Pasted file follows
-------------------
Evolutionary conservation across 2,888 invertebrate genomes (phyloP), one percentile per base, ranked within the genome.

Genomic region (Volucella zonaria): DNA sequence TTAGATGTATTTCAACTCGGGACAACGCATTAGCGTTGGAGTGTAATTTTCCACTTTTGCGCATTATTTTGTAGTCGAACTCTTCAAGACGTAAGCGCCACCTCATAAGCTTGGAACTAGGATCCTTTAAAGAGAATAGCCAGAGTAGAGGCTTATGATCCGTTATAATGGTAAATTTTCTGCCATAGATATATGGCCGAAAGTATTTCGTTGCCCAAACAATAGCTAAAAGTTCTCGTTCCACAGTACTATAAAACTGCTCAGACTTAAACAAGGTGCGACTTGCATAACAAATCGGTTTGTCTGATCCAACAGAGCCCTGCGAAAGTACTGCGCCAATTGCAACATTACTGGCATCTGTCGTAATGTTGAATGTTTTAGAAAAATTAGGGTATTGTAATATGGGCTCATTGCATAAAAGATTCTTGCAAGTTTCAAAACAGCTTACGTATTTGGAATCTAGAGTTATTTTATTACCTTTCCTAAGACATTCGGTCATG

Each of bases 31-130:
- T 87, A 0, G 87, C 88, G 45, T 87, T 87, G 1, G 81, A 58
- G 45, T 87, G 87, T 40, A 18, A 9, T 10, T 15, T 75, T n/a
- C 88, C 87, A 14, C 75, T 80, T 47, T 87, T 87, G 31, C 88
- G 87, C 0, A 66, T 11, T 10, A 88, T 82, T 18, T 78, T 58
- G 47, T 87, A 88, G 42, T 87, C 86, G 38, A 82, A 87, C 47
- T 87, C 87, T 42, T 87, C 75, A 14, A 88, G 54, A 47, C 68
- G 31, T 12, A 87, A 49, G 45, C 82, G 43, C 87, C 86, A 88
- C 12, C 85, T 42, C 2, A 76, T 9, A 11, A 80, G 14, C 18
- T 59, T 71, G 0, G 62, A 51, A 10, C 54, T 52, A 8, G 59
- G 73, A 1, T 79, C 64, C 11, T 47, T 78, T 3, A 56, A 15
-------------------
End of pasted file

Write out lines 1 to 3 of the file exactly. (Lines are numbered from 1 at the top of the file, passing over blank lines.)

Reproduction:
Evolutionary conservation across 2,888 invertebrate genomes (phyloP), one percentile per base, ranked within the genome.

Genomic region (Volucella zonaria): DNA sequence TTAGATGTATTTCAACTCGGGACAACGCATTAGCGTTGGAGTGTAATTTTCCACTTTTGCGCATTATTTTGTAGTCGAACTCTTCAAGACGTAAGCGCCACCTCATAAGCTTGGAACTAGGATCCTTTAAAGAGAATAGCCAGAGTAGAGGCTTATGATCCGTTATAATGGTAAATTTTCTGCCATAGATATATGGCCGAAAGTATTTCGTTGCCCAAACAATAGCTAAAAGTTCTCGTTCCACAGTACTATAAAACTGCTCAGACTTAAACAAGGTGCGACTTGCATAACAAATCGGTTTGTCTGATCCAACAGAGCCCTGCGAAAGTACTGCGCCAATTGCAACATTACTGGCATCTGTCGTAATGTTGAATGTTTTAGAAAAATTAGGGTATTGTAATATGGGCTCATTGCATAAAAGATTCTTGCAAGTTTCAAAACAGCTTACGTATTTGGAATCTAGAGTTATTTTATTACCTTTCCTAAGACATTCGGTCATG

Each of bases 31-130: